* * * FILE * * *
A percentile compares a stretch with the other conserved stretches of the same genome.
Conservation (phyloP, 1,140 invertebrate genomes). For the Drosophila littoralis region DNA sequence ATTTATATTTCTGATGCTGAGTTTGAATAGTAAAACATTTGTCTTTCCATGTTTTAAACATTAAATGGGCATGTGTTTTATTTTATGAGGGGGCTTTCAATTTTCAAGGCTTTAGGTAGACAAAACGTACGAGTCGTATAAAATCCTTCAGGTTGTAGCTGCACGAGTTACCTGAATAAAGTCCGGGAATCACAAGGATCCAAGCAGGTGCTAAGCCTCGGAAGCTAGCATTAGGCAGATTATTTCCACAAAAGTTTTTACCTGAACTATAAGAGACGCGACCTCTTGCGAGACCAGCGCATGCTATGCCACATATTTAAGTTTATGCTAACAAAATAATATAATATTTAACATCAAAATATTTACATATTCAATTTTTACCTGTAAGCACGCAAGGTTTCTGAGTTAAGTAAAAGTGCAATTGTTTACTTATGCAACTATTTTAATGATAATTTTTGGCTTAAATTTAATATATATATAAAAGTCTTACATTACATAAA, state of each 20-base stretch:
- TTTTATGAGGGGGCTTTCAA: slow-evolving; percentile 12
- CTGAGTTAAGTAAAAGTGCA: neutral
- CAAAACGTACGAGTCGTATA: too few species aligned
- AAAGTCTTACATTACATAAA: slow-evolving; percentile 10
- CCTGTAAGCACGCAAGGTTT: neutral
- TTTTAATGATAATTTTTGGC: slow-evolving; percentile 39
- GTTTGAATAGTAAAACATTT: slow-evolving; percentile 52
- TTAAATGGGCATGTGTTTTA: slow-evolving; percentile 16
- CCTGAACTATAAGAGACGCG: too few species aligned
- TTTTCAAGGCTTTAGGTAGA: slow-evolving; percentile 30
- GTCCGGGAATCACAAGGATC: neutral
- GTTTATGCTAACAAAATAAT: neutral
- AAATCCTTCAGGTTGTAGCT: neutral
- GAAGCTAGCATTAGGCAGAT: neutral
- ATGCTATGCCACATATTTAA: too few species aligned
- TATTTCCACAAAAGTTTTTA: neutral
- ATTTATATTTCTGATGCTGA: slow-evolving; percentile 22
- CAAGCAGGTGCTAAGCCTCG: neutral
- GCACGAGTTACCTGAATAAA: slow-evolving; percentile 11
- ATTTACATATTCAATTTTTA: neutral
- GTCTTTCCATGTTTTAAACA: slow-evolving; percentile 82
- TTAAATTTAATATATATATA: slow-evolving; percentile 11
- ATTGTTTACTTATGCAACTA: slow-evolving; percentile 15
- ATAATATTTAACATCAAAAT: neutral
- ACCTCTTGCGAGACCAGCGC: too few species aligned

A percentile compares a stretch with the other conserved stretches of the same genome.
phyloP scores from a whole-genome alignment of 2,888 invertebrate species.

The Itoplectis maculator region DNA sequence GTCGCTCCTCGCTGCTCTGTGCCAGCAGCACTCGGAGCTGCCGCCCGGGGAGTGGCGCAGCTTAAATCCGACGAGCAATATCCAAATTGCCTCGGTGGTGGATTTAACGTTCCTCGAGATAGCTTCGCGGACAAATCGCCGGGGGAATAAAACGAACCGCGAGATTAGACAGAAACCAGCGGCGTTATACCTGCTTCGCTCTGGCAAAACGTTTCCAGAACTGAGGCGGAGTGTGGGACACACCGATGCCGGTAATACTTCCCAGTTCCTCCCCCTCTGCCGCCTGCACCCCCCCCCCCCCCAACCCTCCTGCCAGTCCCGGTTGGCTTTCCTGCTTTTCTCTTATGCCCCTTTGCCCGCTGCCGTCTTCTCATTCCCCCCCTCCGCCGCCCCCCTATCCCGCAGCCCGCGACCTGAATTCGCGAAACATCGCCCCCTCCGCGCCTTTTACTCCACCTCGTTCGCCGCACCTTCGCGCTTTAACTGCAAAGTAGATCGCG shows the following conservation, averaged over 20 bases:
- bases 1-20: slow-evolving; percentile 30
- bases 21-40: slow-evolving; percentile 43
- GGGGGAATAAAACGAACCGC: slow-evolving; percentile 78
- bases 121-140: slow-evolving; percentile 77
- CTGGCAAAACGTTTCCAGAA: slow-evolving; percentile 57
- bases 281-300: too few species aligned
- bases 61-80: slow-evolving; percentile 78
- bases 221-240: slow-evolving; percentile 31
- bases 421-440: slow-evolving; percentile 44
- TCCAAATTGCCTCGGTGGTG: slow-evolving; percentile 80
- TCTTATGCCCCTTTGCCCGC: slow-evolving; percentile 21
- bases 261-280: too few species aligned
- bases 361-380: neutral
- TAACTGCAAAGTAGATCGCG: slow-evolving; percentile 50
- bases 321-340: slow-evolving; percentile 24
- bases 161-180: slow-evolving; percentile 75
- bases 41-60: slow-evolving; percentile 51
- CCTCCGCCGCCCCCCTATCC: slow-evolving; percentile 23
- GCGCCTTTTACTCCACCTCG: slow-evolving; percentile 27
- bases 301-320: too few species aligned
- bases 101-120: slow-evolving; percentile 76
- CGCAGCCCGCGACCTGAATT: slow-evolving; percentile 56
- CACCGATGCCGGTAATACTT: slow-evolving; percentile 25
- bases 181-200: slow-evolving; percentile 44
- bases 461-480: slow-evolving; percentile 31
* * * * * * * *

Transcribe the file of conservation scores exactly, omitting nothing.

A percentile compares a stretch with the other conserved stretches of the same genome.
Conservation (phyloP, 1,140 invertebrate genomes). For the Drosophila littoralis region DNA sequence ATTTATATTTCTGATGCTGAGTTTGAATAGTAAAACATTTGTCTTTCCATGTTTTAAACATTAAATGGGCATGTGTTTTATTTTATGAGGGGGCTTTCAATTTTCAAGGCTTTAGGTAGACAAAACGTACGAGTCGTATAAAATCCTTCAGGTTGTAGCTGCACGAGTTACCTGAATAAAGTCCGGGAATCACAAGGATCCAAGCAGGTGCTAAGCCTCGGAAGCTAGCATTAGGCAGATTATTTCCACAAAAGTTTTTACCTGAACTATAAGAGACGCGACCTCTTGCGAGACCAGCGCATGCTATGCCACATATTTAAGTTTATGCTAACAAAATAATATAATATTTAACATCAAAATATTTACATATTCAATTTTTACCTGTAAGCACGCAAGGTTTCTGAGTTAAGTAAAAGTGCAATTGTTTACTTATGCAACTATTTTAATGATAATTTTTGGCTTAAATTTAATATATATATAAAAGTCTTACATTACATAAA, state of each 20-base stretch:
- TTTTATGAGGGGGCTTTCAA: slow-evolving; percentile 12
- CTGAGTTAAGTAAAAGTGCA: neutral
- CAAAACGTACGAGTCGTATA: too few species aligned
- AAAGTCTTACATTACATAAA: slow-evolving; percentile 10
- CCTGTAAGCACGCAAGGTTT: neutral
- TTTTAATGATAATTTTTGGC: slow-evolving; percentile 39
- GTTTGAATAGTAAAACATTT: slow-evolving; percentile 52
- TTAAATGGGCATGTGTTTTA: slow-evolving; percentile 16
- CCTGAACTATAAGAGACGCG: too few species aligned
- TTTTCAAGGCTTTAGGTAGA: slow-evolving; percentile 30
- GTCCGGGAATCACAAGGATC: neutral
- GTTTATGCTAACAAAATAAT: neutral
- AAATCCTTCAGGTTGTAGCT: neutral
- GAAGCTAGCATTAGGCAGAT: neutral
- ATGCTATGCCACATATTTAA: too few species aligned
- TATTTCCACAAAAGTTTTTA: neutral
- ATTTATATTTCTGATGCTGA: slow-evolving; percentile 22
- CAAGCAGGTGCTAAGCCTCG: neutral
- GCACGAGTTACCTGAATAAA: slow-evolving; percentile 11
- ATTTACATATTCAATTTTTA: neutral
- GTCTTTCCATGTTTTAAACA: slow-evolving; percentile 82
- TTAAATTTAATATATATATA: slow-evolving; percentile 11
- ATTGTTTACTTATGCAACTA: slow-evolving; percentile 15
- ATAATATTTAACATCAAAAT: neutral
- ACCTCTTGCGAGACCAGCGC: too few species aligned

A percentile compares a stretch with the other conserved stretches of the same genome.
phyloP scores from a whole-genome alignment of 2,888 invertebrate species.

The Itoplectis maculator region DNA sequence GTCGCTCCTCGCTGCTCTGTGCCAGCAGCACTCGGAGCTGCCGCCCGGGGAGTGGCGCAGCTTAAATCCGACGAGCAATATCCAAATTGCCTCGGTGGTGGATTTAACGTTCCTCGAGATAGCTTCGCGGACAAATCGCCGGGGGAATAAAACGAACCGCGAGATTAGACAGAAACCAGCGGCGTTATACCTGCTTCGCTCTGGCAAAACGTTTCCAGAACTGAGGCGGAGTGTGGGACACACCGATGCCGGTAATACTTCCCAGTTCCTCCCCCTCTGCCGCCTGCACCCCCCCCCCCCCCAACCCTCCTGCCAGTCCCGGTTGGCTTTCCTGCTTTTCTCTTATGCCCCTTTGCCCGCTGCCGTCTTCTCATTCCCCCCCTCCGCCGCCCCCCTATCCCGCAGCCCGCGACCTGAATTCGCGAAACATCGCCCCCTCCGCGCCTTTTACTCCACCTCGTTCGCCGCACCTTCGCGCTTTAACTGCAAAGTAGATCGCG shows the following conservation, averaged over 20 bases:
- bases 1-20: slow-evolving; percentile 30
- bases 21-40: slow-evolving; percentile 43
- GGGGGAATAAAACGAACCGC: slow-evolving; percentile 78
- bases 121-140: slow-evolving; percentile 77
- CTGGCAAAACGTTTCCAGAA: slow-evolving; percentile 57
- bases 281-300: too few species aligned
- bases 61-80: slow-evolving; percentile 78
- bases 221-240: slow-evolving; percentile 31
- bases 421-440: slow-evolving; percentile 44
- TCCAAATTGCCTCGGTGGTG: slow-evolving; percentile 80
- TCTTATGCCCCTTTGCCCGC: slow-evolving; percentile 21
- bases 261-280: too few species aligned
- bases 361-380: neutral
- TAACTGCAAAGTAGATCGCG: slow-evolving; percentile 50
- bases 321-340: slow-evolving; percentile 24
- bases 161-180: slow-evolving; percentile 75
- bases 41-60: slow-evolving; percentile 51
- CCTCCGCCGCCCCCCTATCC: slow-evolving; percentile 23
- GCGCCTTTTACTCCACCTCG: slow-evolving; percentile 27
- bases 301-320: too few species aligned
- bases 101-120: slow-evolving; percentile 76
- CGCAGCCCGCGACCTGAATT: slow-evolving; percentile 56
- CACCGATGCCGGTAATACTT: slow-evolving; percentile 25
- bases 181-200: slow-evolving; percentile 44
- bases 461-480: slow-evolving; percentile 31